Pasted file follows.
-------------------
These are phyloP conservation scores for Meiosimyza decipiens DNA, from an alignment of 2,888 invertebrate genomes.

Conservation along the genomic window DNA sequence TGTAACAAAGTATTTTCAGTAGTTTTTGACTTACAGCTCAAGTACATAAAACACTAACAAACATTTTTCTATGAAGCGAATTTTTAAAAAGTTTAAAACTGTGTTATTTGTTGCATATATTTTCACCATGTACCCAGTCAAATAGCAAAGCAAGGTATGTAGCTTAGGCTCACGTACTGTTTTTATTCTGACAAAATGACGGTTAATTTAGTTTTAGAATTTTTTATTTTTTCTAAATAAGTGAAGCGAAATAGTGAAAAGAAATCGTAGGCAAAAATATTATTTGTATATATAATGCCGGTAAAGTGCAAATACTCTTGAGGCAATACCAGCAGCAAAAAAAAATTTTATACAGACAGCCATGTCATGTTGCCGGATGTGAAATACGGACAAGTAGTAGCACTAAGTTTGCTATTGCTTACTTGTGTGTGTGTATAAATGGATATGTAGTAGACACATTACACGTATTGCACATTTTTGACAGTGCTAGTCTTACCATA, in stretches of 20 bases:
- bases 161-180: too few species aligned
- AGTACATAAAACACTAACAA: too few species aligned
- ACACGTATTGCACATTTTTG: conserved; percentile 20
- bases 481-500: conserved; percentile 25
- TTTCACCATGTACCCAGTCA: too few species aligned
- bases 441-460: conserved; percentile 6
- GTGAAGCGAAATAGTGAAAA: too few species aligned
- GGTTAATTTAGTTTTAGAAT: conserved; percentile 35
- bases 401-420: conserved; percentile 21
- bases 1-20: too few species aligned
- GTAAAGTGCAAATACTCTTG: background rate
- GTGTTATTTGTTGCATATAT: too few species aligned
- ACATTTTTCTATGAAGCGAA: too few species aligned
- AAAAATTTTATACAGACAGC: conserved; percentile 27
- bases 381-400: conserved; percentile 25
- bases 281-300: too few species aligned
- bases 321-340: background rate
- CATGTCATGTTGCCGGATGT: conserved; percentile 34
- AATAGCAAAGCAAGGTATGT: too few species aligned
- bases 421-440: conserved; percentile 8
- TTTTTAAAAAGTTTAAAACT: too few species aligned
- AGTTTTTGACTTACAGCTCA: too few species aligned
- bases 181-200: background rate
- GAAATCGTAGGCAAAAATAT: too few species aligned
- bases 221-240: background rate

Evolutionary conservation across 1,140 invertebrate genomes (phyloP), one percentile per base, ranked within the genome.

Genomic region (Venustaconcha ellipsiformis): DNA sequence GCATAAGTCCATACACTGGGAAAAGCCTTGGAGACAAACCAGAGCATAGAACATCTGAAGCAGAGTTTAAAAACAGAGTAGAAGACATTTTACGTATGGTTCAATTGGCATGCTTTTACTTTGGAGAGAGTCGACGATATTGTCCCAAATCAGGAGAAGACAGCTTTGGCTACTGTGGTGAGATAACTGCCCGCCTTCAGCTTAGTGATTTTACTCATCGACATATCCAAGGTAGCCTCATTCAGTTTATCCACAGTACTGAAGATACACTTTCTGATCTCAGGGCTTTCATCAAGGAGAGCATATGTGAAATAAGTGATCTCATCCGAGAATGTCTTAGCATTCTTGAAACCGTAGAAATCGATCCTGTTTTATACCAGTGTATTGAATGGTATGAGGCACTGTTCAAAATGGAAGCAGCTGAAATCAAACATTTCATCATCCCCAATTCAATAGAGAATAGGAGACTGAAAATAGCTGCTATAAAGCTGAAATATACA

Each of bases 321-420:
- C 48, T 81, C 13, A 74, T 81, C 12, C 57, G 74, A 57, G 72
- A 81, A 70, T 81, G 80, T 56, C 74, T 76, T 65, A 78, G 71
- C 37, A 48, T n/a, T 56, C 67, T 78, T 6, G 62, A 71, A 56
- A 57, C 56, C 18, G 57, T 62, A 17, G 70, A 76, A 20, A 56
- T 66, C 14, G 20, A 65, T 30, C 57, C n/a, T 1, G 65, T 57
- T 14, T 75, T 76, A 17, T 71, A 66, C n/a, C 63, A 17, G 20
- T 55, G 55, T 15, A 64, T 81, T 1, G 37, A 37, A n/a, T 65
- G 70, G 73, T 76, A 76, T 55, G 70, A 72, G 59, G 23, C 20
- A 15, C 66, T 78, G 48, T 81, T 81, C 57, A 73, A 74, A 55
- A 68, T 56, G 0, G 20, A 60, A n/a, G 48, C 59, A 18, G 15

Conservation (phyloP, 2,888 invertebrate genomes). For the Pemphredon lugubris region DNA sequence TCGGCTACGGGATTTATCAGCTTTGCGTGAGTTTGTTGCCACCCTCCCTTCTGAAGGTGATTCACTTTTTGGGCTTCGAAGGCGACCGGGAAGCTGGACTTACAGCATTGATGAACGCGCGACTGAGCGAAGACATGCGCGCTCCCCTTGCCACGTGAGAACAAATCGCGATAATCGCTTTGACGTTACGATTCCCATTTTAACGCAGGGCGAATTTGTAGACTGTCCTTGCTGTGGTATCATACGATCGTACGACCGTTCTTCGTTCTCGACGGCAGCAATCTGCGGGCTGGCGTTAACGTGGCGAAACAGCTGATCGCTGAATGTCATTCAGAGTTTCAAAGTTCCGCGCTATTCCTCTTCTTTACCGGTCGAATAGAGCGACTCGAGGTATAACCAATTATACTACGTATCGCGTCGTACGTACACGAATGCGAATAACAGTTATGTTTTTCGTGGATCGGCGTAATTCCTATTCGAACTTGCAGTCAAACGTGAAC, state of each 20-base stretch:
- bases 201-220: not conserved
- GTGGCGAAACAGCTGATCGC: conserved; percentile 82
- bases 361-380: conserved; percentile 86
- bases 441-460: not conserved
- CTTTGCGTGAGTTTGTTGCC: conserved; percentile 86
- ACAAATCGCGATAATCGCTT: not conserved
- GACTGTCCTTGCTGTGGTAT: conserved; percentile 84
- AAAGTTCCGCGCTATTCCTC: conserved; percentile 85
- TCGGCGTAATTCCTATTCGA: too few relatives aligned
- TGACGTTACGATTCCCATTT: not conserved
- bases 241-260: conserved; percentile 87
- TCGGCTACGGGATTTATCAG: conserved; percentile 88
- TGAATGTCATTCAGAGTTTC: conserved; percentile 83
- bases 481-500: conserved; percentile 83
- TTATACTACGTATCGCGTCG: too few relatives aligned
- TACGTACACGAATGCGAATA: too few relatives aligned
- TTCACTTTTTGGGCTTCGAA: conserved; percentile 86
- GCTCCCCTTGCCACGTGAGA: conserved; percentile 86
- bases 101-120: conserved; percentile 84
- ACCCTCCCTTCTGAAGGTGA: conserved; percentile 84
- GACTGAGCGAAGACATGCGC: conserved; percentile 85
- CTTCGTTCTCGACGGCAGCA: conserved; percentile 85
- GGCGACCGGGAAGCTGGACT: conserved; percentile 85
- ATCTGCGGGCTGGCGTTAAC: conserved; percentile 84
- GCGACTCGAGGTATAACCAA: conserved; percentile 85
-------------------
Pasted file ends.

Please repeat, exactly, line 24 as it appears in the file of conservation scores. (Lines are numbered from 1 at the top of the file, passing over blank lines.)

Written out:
- AGTTTTTGACTTACAGCTCA: too few species aligned